question_icon  What dog training methods do you use?

answer_icon   I use a combination of life rewards, lure/reward training, and clicker training. I try to prevent bad behavior as much as possible, thereby denying the dog an opportunity to practice those behaviors & get better at them. By setting the dog up to succeed you are doing both yourself & the dog a huge favor. Our job is to be educational, not punitive.

question_icon  How long does it take to housetrain a dog?

answer_icon   Well, that depends on how old the dog is when you start. You can usually count on a dog being house trained by the time they are 6-8 months old. Though of course that depends on the dog and method you are using for training. Some dogs are trained sooner, others later. It also can depend on the breed of dog. Quite often I will get a call about a dog that will go outside if the door is left open, but goes in the house if the door is closed. That tells me the dog understands the concept of going outside, but doesn't understand how to let someone know when they have to go out. If a dog does not have a natural indicator then we can install one. Whether it is barking at the door, coming to tell you they need to go out, or ringing a bell. Those are just a few options.

question_icon  What does it mean when my dog barks at me? Is he being "dominant"?

answer_icon   Most dogs bark at you when they want something. Whether they want you to play with them, let them out, feed them, pet them, and the list goes on. It is called attention seeking barking. In order to stop the behavior you need to figure out what they want and either not give it to them, or do the exact opposite. If it no longer works they will stop doing it. Unfortunately, the term "dominance" is very overused. Many Veterinary Behaviorists are now saying that referring to a dog as dominant is incorrect. A dog can display dominant behaviors, but labeling a dog as dominant is doing a disservice to both the dog and the owner. The American Veterinary Society of Animal Behavior has published this position statement about dominance.

question_icon  How many sessions will it take to train my dog?

answer_icon   Since each dog is an individual, and each person's goals are different, the number of sessions is entirely dependent upon a few things. The first is, what are your goals for the dog? Do you want the dog to know every basic obedience command and a bunch of tricks, or are you just looking for basic house manners and how to walk on a leash properly? Obviously, the latter of these will take less time. It also depends on how much time you spend training your dog between our training sessions. If you don't practice what we go over in a session then we won't be able to move forward as rapidly. And, are there behavior problems? Sometimes behavior problems can take a little longer because we need to include some of the basic things before we can move on to the actual problem. Although there are a few problems that can be taken care of quickly. It's just a matter of changing the dog's mindset (as well as yours).

question_icon  What if I don't want to use food in training? I heard it was like bribing my dog to do things.

answer_icon There is a huge difference between bribery and reinforcement. By definition, reinforcement means to strengthen. So we use the things your dog needs most in life, his food, social interaction and make him work for a living. We are using the technique of luring to teach the dog what a specific word means, and then we begin to reinforce each behavior using other rewards. We begin with food because we can get a lot more practice in more quickly when we use his bowl of kibble. Once the dog learns how to sit, down, come, etc., we can begin using things like his toys, petting from you, getting to go outside or for a walk, etc. as the reinforcement.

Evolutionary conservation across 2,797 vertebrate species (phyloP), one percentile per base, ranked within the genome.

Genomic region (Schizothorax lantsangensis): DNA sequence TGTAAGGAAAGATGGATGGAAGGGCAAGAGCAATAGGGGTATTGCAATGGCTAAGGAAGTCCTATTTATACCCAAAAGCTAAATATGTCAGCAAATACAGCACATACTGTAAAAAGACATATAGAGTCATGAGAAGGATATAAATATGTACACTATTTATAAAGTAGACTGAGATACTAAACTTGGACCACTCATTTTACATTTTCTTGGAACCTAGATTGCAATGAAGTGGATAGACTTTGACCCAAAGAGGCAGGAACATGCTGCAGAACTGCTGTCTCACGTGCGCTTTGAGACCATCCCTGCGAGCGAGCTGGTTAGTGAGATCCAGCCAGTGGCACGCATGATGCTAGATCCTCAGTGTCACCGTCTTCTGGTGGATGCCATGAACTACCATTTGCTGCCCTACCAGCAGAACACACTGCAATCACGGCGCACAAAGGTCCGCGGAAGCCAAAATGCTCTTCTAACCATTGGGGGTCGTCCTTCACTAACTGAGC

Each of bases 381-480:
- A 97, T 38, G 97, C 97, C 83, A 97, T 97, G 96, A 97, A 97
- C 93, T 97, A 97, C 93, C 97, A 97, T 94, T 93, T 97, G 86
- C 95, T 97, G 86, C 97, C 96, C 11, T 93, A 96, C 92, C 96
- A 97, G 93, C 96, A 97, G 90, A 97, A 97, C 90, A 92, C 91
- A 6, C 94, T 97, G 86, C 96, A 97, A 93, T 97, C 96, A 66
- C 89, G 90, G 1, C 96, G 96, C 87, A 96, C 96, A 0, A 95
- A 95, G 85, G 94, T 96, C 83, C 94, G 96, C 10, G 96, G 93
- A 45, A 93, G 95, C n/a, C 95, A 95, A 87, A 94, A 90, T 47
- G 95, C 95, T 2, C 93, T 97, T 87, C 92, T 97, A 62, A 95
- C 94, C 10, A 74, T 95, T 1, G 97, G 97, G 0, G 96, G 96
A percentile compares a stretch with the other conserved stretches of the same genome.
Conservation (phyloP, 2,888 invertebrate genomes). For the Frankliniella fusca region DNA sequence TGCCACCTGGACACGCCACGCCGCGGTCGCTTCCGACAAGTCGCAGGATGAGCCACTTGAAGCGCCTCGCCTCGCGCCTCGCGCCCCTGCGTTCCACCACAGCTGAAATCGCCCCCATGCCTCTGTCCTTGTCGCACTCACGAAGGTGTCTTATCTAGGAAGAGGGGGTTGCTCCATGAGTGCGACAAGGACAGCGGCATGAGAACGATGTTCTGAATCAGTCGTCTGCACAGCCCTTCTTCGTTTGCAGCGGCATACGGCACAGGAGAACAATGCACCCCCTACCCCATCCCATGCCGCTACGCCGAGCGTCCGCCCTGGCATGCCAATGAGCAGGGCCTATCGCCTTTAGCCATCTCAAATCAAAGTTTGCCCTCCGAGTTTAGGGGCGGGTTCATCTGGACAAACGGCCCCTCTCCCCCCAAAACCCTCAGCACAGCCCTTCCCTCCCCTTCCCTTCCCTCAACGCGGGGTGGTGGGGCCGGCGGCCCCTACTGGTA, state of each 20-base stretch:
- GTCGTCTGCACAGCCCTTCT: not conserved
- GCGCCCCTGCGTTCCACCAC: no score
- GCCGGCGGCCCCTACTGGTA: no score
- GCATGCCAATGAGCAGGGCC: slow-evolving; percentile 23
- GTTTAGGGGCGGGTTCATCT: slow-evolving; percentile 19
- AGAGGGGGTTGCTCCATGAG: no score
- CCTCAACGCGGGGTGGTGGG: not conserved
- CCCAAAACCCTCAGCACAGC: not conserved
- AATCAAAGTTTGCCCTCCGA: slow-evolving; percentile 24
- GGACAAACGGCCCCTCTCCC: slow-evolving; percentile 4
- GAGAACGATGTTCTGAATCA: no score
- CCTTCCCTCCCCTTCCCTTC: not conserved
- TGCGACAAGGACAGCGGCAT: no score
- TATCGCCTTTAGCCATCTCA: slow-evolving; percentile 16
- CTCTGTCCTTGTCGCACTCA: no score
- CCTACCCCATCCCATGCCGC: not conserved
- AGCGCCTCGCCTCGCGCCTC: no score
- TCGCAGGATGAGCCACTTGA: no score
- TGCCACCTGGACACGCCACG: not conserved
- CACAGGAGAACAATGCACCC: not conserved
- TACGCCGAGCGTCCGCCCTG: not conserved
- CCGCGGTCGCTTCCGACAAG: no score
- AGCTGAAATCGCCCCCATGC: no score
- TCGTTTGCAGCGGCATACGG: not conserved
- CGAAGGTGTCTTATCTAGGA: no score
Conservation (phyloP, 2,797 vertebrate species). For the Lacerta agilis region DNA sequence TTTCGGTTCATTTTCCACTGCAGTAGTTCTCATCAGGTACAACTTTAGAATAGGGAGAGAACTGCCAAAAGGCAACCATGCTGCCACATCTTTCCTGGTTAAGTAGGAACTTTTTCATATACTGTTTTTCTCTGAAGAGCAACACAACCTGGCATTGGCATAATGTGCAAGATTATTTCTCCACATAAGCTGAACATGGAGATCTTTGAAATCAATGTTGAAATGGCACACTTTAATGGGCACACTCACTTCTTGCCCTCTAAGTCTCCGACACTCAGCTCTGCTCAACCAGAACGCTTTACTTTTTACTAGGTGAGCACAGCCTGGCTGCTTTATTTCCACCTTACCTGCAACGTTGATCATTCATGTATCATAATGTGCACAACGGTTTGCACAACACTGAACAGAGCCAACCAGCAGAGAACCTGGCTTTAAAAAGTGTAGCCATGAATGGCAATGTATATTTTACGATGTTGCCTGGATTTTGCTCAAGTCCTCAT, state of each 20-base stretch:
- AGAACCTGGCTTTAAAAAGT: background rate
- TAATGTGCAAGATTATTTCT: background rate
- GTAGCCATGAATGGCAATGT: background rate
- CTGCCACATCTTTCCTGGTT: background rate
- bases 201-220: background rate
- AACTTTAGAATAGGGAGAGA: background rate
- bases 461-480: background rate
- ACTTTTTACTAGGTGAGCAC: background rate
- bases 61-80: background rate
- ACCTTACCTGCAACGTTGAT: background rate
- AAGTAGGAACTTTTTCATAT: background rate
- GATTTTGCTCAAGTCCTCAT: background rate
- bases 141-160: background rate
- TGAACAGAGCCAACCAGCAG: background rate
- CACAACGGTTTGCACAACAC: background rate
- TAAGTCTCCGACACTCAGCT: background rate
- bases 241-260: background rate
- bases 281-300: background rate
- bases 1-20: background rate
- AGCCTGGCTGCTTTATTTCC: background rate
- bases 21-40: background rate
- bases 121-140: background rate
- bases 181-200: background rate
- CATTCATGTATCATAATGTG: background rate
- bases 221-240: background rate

question_icon  I don't want to have to give my dog treats for the rest of his life, he should just do it.

answer_icon   Well, I don't know about you but I get paid for doing my job. This is work for a dog, and dogs behave according to what pays off and what doesn't. If a behavior no longer has some type of reward for them they will stop doing it. This is work for dogs and as their skill level increases so should their pay scale. That is the same as you & me. But again, we use life rewards, which means using the things they want in life, not just food.

question_icon  Once my dog is trained do I still need to practice with him?

answer_icon   Yes! You are installing skills that will be lost without practice. Think of a skill you had as a child or adolescent that you haven't done in years. Skateboarding or turning cartwheels maybe, or tennis or playing basketball or the piano. Do you think that if you went back to that today you would be as adept as you where when you stopped years ago? The concept is the same for dogs. If you don't use it you lose it.

question_icon  But my dog is only a puppy and I've heard he shouldn't be socialized until he's older. Can I still train him?

answer_icon   Absoultey! It's better to begin training as soon as possible to prevent any bad habits from forming. In addition to that, it is very important to socialize your new puppy. That doesn't mean taking him to a dog park where he is more likely to catch something, but you can still take him out of your home. The window for socialization is very small and should be done well before he is 16 weeks old. The truth is if you wear the same shoes inside that you wore outside you are just as likely to bring some disease into your home as your puppy could catch by going out. You just have to be smart about where you take your new puppy. His feet don't have to touch the ground to start socializing. The AVSAB has great info about puppy socialization as does UC Davis Veterinary School.